Once again I thank Mr Justice Quirke for taking on this task. He and the people who assisted him did an excellent job in devising a scheme that meets the particular needs of the women who were former residents of the designated institutions and which the Government had no hesitation in approving.

I very much welcome the statement of Sally Mulready, Chairperson of the Irish Women Survivors Support Network following yesterday's announcement in which she says:

This Irish Government have honoured a commitment the coalition made on coming into office and they did so in just 27 months. Due to the inaction of successive governments, we lost many years and many of the women who were locked away in these Laundries, passed away and never experienced justice.
I was somewhat surprised yesterday to be made aware that, during our press conference, some negative comments had already been made by a small number of former Magdalen residents, at a time when those commenting could not have read, fully considered and reflected on the content of Mr. Justice Quirke's report. I urge people to take the time to do so.

I am informed that the first completed application form, together with relevant records has already been received in my Department, just one day after the announcement of the scheme. I pay tribute to my officials for the extraordinary work they did in this regard when on Tuesday evening they posted out in excess of 600 copies of the report with application forms and explanatory letters to ensure as best we could that most of the women would receive them by Wednesday. Those that are stuck in the post will certainly arrive by Thursday. They were posted out on Tuesday after the Cabinet decision.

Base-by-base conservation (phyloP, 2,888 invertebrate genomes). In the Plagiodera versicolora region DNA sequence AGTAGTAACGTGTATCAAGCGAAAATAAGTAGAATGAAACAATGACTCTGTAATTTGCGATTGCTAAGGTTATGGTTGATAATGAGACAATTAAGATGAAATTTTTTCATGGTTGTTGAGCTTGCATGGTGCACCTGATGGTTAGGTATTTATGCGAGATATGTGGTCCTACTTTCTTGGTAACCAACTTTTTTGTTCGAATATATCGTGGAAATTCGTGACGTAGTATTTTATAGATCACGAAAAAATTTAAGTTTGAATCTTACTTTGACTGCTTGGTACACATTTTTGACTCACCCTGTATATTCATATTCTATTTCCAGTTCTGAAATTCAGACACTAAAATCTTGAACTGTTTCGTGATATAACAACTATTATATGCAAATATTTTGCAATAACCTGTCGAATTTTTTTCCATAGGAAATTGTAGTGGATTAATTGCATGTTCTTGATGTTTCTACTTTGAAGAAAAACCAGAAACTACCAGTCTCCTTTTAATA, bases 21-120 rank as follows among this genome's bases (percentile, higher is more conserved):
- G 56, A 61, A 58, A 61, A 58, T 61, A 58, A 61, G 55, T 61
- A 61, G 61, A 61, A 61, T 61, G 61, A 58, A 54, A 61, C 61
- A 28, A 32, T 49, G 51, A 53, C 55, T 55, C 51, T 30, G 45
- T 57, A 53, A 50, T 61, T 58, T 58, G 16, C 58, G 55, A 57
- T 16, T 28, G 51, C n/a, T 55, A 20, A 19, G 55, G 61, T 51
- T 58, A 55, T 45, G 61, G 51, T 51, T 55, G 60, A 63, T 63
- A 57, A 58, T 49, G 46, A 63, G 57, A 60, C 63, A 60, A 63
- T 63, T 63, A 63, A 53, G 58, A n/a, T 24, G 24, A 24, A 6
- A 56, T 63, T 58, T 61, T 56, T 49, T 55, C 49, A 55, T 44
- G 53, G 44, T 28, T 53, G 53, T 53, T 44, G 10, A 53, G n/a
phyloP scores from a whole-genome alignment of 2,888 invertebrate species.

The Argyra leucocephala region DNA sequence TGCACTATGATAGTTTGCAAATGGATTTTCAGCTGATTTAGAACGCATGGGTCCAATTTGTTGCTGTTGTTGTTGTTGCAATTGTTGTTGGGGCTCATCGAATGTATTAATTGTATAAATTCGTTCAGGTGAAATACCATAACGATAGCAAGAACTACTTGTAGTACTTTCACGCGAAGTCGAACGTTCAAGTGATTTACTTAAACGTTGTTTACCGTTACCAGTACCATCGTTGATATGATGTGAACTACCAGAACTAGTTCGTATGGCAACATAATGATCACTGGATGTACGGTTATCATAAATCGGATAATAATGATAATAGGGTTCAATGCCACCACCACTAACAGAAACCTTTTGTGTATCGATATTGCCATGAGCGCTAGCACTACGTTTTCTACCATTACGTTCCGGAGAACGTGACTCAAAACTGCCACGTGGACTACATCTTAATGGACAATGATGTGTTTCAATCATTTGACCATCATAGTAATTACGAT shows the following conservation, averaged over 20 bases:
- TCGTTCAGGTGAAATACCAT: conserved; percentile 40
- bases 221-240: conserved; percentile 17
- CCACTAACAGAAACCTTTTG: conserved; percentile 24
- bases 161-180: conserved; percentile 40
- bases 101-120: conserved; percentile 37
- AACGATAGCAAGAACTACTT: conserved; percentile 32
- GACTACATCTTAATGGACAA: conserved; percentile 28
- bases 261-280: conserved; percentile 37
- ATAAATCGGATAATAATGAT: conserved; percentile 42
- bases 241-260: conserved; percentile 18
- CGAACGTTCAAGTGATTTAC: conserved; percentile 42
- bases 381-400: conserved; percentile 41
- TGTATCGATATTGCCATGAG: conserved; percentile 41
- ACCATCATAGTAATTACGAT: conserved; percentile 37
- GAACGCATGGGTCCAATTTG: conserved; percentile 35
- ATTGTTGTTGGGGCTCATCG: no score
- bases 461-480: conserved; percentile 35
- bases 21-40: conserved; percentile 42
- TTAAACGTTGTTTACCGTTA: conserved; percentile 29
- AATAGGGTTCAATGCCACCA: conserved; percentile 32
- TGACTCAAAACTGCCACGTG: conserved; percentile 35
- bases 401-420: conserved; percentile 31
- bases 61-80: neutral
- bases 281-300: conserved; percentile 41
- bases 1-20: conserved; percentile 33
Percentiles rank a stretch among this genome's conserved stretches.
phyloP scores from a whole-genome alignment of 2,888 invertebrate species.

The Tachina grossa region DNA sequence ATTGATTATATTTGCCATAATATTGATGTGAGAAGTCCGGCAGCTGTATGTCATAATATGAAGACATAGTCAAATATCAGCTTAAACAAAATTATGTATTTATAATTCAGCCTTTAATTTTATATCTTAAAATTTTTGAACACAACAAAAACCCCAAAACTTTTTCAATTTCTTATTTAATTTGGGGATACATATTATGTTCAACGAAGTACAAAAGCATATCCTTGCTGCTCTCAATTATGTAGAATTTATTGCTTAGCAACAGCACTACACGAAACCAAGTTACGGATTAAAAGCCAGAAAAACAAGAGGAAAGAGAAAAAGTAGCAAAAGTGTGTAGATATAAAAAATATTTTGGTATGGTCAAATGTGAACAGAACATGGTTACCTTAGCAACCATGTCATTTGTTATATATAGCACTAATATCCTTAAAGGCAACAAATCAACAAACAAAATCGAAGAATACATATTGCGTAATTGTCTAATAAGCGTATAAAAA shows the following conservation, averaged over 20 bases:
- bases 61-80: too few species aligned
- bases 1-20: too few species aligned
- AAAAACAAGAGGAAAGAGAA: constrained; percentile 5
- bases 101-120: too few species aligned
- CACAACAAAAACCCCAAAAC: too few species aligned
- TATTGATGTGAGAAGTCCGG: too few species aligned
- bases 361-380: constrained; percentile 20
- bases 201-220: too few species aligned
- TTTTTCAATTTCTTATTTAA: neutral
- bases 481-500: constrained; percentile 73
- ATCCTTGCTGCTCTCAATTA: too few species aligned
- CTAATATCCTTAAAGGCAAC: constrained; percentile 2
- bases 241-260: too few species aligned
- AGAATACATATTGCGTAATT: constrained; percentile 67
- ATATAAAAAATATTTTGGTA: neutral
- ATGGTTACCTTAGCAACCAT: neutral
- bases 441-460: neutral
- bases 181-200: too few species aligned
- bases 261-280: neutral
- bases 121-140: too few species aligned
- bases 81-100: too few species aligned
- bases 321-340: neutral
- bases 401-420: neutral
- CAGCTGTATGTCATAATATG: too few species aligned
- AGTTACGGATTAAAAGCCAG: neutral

Of vital assistance in processing applications received will be the co-operation of the religious congregations in providing a copy of records or documents to individual applicants.

I thank the religious congregations for undertaking this work and doing it in an efficient way. I also thank them for the assistance they gave to the former Senator, Martin McAleese, in his work to produce a report.

Yesterday, I stated the estimated cost of the ex gratiapayment scheme will be between €34.5 million up to €58 million. The approach taken by Mr. Justice Quirke, and endorsed by the Government, is one of restorative justice. I, as well as my Cabinet colleagues, Members of this House, the wider public and the women involved, expect the religious congregations will contribute to the funds required. I note Deputy Maloney's comments in this regard. It is my hope that they do so as part of the restorative justice and reconciliation process. I, along with the Minister of State, Deputy Kathleen Lynch, discussed this issue with the congregations on Tuesday of last week. I hope they are continuing to reflect on that discussion and, after a reasonable time, we will have a positive response.